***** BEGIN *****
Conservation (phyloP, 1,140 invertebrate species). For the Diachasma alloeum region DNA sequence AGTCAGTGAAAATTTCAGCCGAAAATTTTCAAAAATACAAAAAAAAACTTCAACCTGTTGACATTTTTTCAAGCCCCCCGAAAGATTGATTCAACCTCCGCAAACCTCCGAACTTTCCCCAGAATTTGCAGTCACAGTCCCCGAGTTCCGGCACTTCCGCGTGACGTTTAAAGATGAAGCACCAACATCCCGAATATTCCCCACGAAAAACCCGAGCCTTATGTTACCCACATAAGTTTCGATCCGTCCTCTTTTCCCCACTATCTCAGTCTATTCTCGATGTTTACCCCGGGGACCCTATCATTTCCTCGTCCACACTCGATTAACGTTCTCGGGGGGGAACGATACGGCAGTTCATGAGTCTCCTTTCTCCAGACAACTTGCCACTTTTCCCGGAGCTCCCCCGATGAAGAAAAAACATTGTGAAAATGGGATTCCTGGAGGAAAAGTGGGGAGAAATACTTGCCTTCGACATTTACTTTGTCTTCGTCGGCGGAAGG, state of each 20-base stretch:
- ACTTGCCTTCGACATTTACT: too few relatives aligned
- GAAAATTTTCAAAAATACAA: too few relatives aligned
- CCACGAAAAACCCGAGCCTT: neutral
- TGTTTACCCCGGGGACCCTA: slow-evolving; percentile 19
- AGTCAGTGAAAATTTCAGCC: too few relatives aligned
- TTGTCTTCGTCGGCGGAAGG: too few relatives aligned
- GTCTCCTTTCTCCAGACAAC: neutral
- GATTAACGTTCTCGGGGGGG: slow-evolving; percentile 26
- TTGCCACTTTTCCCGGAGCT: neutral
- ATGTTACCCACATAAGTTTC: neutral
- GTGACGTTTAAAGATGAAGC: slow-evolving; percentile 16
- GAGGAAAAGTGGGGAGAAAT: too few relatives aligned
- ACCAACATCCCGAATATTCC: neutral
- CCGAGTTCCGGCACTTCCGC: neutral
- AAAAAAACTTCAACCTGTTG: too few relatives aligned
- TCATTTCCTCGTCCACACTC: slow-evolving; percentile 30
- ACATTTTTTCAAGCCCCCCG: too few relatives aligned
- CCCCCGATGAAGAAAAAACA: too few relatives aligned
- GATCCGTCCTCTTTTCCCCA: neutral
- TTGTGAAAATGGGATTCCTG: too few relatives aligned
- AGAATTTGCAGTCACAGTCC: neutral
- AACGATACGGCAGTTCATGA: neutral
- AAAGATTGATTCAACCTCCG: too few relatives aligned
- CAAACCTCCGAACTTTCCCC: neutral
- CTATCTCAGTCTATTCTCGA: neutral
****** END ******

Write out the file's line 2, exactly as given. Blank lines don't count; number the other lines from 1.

- ACTTGCCTTCGACATTTACT: too few relatives aligned